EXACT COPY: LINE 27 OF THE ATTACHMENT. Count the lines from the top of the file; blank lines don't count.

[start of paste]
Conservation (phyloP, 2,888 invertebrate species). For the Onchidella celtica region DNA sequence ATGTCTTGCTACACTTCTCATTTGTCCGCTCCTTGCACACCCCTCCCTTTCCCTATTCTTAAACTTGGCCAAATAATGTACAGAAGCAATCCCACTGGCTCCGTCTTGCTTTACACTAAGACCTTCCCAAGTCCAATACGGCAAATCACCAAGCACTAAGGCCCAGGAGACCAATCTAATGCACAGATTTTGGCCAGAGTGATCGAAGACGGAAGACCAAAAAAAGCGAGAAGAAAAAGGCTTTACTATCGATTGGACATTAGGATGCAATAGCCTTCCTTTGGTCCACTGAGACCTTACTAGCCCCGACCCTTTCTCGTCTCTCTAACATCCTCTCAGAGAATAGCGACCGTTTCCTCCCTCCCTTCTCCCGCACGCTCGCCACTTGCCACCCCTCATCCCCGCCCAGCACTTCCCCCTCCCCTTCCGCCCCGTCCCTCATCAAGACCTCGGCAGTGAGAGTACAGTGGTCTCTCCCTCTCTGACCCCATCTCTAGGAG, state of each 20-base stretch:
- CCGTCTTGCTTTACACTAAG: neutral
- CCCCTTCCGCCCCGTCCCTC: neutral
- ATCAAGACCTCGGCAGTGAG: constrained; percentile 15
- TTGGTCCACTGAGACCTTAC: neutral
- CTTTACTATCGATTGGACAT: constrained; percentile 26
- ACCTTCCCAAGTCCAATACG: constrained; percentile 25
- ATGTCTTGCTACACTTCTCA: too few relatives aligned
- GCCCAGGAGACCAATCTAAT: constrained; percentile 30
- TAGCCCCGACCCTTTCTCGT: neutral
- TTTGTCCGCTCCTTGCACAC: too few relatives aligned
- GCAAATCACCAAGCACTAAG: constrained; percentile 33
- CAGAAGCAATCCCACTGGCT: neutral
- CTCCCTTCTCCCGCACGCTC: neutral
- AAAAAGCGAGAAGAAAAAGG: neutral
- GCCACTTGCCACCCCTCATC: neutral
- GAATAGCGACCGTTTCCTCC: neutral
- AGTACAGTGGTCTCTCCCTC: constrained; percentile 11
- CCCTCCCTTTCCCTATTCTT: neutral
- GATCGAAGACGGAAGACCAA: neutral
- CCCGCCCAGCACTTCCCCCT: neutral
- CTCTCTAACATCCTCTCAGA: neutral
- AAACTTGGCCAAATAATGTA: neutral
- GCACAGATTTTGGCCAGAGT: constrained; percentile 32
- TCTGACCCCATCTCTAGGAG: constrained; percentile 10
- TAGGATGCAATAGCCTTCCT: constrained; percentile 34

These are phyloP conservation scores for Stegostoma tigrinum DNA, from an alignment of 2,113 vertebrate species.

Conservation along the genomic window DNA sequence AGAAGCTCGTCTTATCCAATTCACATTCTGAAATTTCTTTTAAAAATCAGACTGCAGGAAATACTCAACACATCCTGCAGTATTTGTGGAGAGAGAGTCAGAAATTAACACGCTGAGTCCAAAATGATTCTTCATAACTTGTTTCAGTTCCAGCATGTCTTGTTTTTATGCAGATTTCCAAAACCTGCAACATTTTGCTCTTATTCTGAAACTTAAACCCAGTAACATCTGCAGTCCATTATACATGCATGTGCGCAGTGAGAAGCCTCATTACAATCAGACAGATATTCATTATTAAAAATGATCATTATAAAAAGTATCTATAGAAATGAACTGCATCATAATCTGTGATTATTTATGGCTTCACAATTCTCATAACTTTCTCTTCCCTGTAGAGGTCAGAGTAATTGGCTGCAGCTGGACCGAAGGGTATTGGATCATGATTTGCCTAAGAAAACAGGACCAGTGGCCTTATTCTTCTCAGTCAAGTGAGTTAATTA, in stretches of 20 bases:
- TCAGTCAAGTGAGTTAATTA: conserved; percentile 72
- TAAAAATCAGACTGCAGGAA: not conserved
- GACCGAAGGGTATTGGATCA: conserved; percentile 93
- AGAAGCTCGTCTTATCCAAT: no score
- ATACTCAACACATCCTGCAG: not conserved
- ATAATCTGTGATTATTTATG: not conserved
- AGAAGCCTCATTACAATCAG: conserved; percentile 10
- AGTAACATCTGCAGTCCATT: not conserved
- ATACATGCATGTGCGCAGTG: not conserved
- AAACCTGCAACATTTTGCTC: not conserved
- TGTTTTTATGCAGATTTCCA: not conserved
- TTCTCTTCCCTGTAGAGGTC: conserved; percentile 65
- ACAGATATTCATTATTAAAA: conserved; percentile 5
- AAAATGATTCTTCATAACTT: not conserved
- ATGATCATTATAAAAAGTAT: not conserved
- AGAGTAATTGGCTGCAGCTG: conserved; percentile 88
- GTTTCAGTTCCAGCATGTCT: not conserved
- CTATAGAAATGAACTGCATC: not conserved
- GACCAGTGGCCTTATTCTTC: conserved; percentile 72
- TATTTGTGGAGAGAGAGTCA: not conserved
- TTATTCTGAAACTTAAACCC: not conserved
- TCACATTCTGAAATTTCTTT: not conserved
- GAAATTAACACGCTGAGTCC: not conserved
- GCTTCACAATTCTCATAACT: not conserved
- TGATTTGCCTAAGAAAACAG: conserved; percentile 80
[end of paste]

These are phyloP conservation scores for Stegostoma tigrinum DNA, from an alignment of 2,113 vertebrate species.